Wednesday, February 8, 2017

Entrepreneurship: rationality and human action

Within the context of the market, entrepreneurship consists in seeking monetary profit. In the broader context, entrepreneurship consists of seeking psychic profit. As we define action as consisting of an agent’s attempt to influence the future toward a state of the world he prefers. In acting humans attempt to mold the world to their liking. Action is inherently entrepreneurial.

Every actor is not equally skillful. Some are better than others at generating end states that they prefer. It is these men and women that we tend to think of as entrepreneurs. We often use the word leader in our society. Those of great fame tend to include market entrepreneurs and CEOs and politicians. Market entrepreneurs earn profit by organizing the production and sale of goods and services. These are positive sum transaction for all involved so long as no negative externalities are generated from their activity. Market entrepreneurship is inherently value creating when markets are subject to rule of law. Political entrepreneurship creates value for those players involved, but often generate negative externalities. Political systems that employ the use of force – i.e., the state – tend to engage in zero sum transactions. Revenue in politics arises from transfers that are enabled by the use of force. We call these taxes. If you fail to pay taxes, the political system will continue to inflict pain upon you in the form of imprisonment and further fines.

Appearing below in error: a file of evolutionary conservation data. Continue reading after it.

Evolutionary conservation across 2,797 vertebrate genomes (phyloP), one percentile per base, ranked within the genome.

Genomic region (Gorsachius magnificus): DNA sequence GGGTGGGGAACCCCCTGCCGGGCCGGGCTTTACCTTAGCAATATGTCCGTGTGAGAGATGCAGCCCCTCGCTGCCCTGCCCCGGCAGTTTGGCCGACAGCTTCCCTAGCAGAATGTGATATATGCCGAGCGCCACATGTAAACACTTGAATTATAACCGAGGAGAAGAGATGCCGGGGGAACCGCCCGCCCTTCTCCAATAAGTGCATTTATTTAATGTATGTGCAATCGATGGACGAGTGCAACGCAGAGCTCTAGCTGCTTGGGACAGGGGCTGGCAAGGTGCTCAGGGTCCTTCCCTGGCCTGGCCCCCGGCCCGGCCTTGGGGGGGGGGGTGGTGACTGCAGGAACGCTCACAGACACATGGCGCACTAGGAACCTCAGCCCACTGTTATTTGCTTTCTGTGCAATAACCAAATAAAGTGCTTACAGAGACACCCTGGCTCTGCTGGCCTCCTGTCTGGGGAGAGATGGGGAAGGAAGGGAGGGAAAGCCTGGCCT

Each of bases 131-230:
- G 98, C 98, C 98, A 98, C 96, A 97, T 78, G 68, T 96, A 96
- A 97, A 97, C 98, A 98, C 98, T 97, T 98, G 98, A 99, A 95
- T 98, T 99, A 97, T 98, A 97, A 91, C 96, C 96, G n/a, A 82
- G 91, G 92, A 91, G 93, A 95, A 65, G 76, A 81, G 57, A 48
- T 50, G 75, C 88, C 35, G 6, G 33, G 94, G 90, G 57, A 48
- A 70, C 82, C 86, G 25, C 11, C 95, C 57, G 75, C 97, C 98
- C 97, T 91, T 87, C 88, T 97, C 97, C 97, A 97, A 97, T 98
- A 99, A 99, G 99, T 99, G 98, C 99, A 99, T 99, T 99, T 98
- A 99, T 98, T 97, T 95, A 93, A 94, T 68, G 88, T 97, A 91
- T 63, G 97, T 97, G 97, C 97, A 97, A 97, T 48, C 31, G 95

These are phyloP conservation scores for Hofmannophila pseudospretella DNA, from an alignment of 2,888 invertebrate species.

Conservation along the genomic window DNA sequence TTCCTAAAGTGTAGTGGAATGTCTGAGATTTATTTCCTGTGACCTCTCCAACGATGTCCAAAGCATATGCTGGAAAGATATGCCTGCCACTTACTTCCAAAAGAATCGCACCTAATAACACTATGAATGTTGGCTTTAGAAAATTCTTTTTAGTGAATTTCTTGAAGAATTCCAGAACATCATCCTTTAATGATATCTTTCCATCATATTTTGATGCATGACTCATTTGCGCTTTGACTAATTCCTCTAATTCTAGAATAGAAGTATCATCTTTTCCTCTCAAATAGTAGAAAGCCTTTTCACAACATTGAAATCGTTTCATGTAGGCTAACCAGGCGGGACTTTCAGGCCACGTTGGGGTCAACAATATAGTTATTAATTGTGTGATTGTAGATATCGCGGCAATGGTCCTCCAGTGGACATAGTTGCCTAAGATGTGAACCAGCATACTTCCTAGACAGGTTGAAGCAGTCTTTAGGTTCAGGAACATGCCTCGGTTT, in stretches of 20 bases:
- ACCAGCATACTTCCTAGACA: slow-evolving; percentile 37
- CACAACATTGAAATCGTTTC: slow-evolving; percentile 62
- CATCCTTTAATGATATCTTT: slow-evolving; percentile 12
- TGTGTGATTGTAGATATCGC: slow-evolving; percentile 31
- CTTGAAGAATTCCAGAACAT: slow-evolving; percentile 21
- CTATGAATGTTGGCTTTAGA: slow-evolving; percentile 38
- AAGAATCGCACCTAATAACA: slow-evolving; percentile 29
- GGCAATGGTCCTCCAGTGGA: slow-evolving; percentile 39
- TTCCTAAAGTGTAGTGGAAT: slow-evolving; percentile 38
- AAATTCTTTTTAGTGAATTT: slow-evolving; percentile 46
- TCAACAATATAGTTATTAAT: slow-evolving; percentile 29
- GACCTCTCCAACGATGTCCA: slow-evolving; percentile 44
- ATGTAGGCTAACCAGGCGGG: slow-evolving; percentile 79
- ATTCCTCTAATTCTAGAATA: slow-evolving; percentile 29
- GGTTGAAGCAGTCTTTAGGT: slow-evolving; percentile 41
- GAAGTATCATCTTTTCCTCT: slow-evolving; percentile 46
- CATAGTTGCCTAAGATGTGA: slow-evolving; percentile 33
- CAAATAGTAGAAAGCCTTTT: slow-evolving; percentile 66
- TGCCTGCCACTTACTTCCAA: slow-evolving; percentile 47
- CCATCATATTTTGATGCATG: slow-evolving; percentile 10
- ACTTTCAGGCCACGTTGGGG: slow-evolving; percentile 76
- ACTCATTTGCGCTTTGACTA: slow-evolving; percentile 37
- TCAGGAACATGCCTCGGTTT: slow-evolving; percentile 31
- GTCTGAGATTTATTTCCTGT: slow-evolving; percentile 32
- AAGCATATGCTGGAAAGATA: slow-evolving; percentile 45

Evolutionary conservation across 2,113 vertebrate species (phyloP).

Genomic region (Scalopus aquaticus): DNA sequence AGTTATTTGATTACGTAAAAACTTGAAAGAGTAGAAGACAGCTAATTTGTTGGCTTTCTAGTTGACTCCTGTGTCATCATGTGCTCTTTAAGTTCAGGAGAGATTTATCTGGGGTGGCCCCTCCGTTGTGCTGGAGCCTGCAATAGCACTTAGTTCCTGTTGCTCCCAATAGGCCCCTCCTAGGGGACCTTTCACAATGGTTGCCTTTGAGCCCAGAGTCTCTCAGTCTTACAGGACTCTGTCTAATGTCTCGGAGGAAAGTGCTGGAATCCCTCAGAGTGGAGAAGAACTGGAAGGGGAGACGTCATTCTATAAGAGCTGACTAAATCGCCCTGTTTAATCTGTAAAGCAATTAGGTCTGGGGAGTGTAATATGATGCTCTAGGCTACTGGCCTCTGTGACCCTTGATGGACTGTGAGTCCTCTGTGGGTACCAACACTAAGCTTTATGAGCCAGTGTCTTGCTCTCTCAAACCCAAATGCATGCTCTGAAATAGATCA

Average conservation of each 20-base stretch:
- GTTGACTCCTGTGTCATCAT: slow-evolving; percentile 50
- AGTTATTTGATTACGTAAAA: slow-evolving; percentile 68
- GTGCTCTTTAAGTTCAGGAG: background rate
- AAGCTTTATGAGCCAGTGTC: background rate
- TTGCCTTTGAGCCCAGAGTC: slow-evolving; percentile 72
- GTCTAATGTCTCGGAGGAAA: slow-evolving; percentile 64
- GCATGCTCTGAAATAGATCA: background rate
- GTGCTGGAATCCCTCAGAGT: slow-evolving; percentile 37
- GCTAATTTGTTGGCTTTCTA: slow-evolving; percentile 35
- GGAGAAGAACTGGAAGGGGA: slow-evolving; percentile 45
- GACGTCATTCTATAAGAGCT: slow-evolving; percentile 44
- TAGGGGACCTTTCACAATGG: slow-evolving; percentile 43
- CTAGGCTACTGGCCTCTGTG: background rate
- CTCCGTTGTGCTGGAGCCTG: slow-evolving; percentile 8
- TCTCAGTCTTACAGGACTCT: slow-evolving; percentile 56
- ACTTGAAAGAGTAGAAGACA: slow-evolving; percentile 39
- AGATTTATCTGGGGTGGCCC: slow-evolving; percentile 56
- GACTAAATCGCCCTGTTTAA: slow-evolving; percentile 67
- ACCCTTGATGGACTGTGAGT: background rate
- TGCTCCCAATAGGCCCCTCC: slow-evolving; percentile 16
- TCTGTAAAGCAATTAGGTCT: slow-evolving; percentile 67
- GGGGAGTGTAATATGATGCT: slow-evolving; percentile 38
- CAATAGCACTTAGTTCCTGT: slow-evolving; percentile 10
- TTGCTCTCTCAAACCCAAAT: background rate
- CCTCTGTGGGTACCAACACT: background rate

You may be surprised to learn that some market entrepreneurs have spearheaded one of the most successful genres of literature: the self-help book. Writers like Zig Ziglar and Dale Carnegie did not begin their career as professional writers and speakers. They learned the art of social organization by working in sales and rising through the ranks of their respective companies. Dale Carnegie went on to write the now famous How to Win Friends and Influence People and Zig Ziglar left behind a legacy having written books like See You at the Top and Selling 101. One author, Og Mandino, overcame great hardship and poor lifestyle. He had at one point in his sales career suffered from alcoholism and even considered suicide. But he became transformed from the reading of self-help books, development in his own faith, and the transformation of his mind. Og Mandino’s The Choice tells the story of a man who, supported by his family, chooses to be an author and abandon a successful career. He faces much hardship along the way, but persists to follow his desire. He eventually succeeds.